Will Power is lurking. After winning the first two races of the season, he led the first practice session of IZOD IndyCar Series drivers Friday, and was fifth in the second session. With passing so difficult on the Long Beach course, there is a premium on qualifying.
Right now, Power seems to be the guy to beat. Not only does he already have two wins, he was the pole qualifier twice, he was the pole qualifier last year, and he was the winner of the final Champ Car World Series race at Long Beach in 2008 when he was driving for Team Australia, not Roger Penske.
"I'm not on Cloud 9," Power said of his early success. "The approach to my season hasn't changed. We're here to win a championship and I expected to be running at the front. I know it's going to be a tough championship, I know you have to be consistent throughout. This is a great start, but there's a long way to go. There's absolutely no celebrating, just hard work.
"It's amazing, you can look at the end of 2008 and I would have never imagined I would be right here right now, leading the championship and driving for Penske."
The defending series champion, Dario Franchitti, knows what Power brings to the table in his first full season for Penske.
"Will is always a threat on the street and road courses," said Franchitti, the defending race winner. "His team and him have done a fantastic job this year. It's up to us to go out and beat him."
The big news of the afternoon practice session might have been that there were four drivers who finished in front of Power, including Ryan Hunter-Reay, the parttime driver and leading point-scorer through three races for Andretti Autosport.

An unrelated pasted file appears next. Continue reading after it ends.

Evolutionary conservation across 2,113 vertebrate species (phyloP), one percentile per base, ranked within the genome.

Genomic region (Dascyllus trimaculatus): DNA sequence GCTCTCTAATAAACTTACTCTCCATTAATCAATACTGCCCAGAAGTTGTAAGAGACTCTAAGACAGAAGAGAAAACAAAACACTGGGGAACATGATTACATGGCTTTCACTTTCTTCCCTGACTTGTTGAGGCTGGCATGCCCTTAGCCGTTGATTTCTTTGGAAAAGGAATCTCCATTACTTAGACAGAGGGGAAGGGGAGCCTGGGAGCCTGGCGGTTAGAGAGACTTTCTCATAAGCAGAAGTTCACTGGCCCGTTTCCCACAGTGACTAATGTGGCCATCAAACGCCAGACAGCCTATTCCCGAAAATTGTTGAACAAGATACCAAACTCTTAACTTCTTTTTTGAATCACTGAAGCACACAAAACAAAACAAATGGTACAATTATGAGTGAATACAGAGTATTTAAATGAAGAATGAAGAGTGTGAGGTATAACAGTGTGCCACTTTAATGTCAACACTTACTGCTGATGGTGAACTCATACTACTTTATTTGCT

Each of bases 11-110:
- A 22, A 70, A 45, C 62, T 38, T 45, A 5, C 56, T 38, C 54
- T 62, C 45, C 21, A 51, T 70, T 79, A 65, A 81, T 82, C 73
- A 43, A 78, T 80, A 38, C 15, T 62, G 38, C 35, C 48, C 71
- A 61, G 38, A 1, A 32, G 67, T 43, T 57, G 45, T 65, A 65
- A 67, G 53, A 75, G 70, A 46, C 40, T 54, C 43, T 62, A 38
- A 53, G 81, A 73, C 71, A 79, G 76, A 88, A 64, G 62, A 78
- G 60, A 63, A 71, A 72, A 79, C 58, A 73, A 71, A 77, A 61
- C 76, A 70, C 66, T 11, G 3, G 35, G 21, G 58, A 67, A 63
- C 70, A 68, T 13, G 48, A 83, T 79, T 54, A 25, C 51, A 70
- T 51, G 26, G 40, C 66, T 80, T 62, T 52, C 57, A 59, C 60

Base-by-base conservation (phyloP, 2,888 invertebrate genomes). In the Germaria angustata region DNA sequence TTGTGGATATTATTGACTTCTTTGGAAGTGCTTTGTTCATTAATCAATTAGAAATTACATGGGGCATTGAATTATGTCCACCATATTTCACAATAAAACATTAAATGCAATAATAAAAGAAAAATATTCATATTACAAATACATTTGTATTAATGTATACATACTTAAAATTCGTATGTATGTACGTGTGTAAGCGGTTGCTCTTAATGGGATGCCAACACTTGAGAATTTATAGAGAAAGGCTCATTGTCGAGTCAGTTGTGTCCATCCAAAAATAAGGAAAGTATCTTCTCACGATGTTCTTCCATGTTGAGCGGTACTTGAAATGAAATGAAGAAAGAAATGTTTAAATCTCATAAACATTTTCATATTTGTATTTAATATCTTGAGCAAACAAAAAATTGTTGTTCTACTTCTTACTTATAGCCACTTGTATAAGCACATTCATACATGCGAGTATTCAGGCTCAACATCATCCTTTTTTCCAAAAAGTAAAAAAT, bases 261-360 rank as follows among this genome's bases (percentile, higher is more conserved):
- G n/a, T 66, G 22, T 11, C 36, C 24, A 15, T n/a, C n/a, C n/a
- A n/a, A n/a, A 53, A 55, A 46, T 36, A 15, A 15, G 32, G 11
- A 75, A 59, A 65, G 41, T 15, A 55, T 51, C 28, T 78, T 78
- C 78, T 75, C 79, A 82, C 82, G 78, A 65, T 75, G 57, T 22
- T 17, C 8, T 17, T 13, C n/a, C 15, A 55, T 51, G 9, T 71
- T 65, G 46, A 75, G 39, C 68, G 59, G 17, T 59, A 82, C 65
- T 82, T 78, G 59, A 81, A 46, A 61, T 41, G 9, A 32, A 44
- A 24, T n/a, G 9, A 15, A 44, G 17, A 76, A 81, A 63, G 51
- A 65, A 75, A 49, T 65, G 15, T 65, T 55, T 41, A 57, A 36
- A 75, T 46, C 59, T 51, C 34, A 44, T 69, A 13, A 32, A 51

Hunter-Reay said the session was "somewhat indicative" of how qualifying could go on Saturday. "If you find yourself in the top 10, you know you're in the ball park," he said.
Alex Tagliani, a part-owner of his one-car FAZZT Race Team, was an impressive fourth. Rounding out the top 10 were Justin Wilson at sixth, Franchittti, Mario Moraes and Penske driver Helio Castroneves.
Patrick struggles again
Danica Patrick continued to struggle. She was 23rd out of 25 drivers in the second session. She had been 21st in the early session.
The fastest woman on the day was rookie Simona de Silvestro, who was 15th in both sessions.
Remarkably, all 18 drivers in the Firestone Indy Lights Series posted faster times than Duno, and 14 drivers were more than two seconds faster.
Sebastian Saavedra, who drives for team owner Bryan Herta of Valencia, led practice in the Firestone Indy Lights series with a time of 1 minute 15.1732 seconds. He finished ahead of James Hinchcliffe, Martin Plowman and Charlie Kimball of Camarillo. ....Former Champ Car driver and current IndyCar owner Jimmy Vasser was the fastest qualifier for the Toyota Pro/Celebrity Race scheduled for Saturday. Vasser, the 1996 series champion, was about 1.5 seconds faster than the fastest celebrity, actor Zachary Levi, whose lap of 1:47.141 was the only one to rank among the six professionals. Levi was fifth overall, behind Vasser, Tanner Foust, Steve Millen and Marty Nothstein. Keanu Reeves, last year's winner and competing this year as a pro, was sixth overall. Rounding out the top five celebrities were actors Adrien Brody and Brian Austin Green, comedian Adam Carolla and singer Jesse McCartney.